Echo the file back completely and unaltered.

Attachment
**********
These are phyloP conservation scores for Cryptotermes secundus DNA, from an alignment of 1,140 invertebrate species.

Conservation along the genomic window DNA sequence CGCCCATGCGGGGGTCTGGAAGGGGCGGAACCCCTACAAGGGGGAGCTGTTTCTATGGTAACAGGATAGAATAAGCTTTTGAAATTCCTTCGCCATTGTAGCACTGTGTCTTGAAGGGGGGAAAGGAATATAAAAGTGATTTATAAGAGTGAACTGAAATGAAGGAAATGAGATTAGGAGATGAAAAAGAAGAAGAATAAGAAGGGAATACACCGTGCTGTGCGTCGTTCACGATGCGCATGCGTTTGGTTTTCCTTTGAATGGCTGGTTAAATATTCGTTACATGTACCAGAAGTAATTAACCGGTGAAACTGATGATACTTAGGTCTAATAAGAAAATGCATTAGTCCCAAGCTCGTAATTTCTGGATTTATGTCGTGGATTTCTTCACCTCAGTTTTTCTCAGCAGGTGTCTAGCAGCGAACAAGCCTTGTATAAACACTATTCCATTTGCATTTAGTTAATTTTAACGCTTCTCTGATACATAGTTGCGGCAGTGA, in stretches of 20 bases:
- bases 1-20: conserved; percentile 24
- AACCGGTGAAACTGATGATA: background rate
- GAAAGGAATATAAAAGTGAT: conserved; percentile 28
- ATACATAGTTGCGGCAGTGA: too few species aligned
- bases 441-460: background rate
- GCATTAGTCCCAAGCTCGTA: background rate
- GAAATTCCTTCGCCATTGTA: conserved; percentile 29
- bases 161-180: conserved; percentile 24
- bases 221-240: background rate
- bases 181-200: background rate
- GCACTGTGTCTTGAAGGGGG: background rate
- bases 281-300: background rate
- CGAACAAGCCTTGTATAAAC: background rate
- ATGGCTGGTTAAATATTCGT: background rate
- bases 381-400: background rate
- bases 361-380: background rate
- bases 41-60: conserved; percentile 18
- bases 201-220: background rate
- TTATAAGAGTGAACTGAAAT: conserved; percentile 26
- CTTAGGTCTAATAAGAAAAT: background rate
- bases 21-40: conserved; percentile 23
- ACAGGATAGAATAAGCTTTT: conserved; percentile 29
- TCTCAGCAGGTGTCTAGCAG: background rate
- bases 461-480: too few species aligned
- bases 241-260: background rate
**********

These are phyloP conservation scores for Cryptotermes secundus DNA, from an alignment of 1,140 invertebrate species.

Conservation along the genomic window DNA sequence CGCCCATGCGGGGGTCTGGAAGGGGCGGAACCCCTACAAGGGGGAGCTGTTTCTATGGTAACAGGATAGAATAAGCTTTTGAAATTCCTTCGCCATTGTAGCACTGTGTCTTGAAGGGGGGAAAGGAATATAAAAGTGATTTATAAGAGTGAACTGAAATGAAGGAAATGAGATTAGGAGATGAAAAAGAAGAAGAATAAGAAGGGAATACACCGTGCTGTGCGTCGTTCACGATGCGCATGCGTTTGGTTTTCCTTTGAATGGCTGGTTAAATATTCGTTACATGTACCAGAAGTAATTAACCGGTGAAACTGATGATACTTAGGTCTAATAAGAAAATGCATTAGTCCCAAGCTCGTAATTTCTGGATTTATGTCGTGGATTTCTTCACCTCAGTTTTTCTCAGCAGGTGTCTAGCAGCGAACAAGCCTTGTATAAACACTATTCCATTTGCATTTAGTTAATTTTAACGCTTCTCTGATACATAGTTGCGGCAGTGA, in stretches of 20 bases:
- bases 1-20: conserved; percentile 24
- AACCGGTGAAACTGATGATA: background rate
- GAAAGGAATATAAAAGTGAT: conserved; percentile 28
- ATACATAGTTGCGGCAGTGA: too few species aligned
- bases 441-460: background rate
- GCATTAGTCCCAAGCTCGTA: background rate
- GAAATTCCTTCGCCATTGTA: conserved; percentile 29
- bases 161-180: conserved; percentile 24
- bases 221-240: background rate
- bases 181-200: background rate
- GCACTGTGTCTTGAAGGGGG: background rate
- bases 281-300: background rate
- CGAACAAGCCTTGTATAAAC: background rate
- ATGGCTGGTTAAATATTCGT: background rate
- bases 381-400: background rate
- bases 361-380: background rate
- bases 41-60: conserved; percentile 18
- bases 201-220: background rate
- TTATAAGAGTGAACTGAAAT: conserved; percentile 26
- CTTAGGTCTAATAAGAAAAT: background rate
- bases 21-40: conserved; percentile 23
- ACAGGATAGAATAAGCTTTT: conserved; percentile 29
- TCTCAGCAGGTGTCTAGCAG: background rate
- bases 461-480: too few species aligned
- bases 241-260: background rate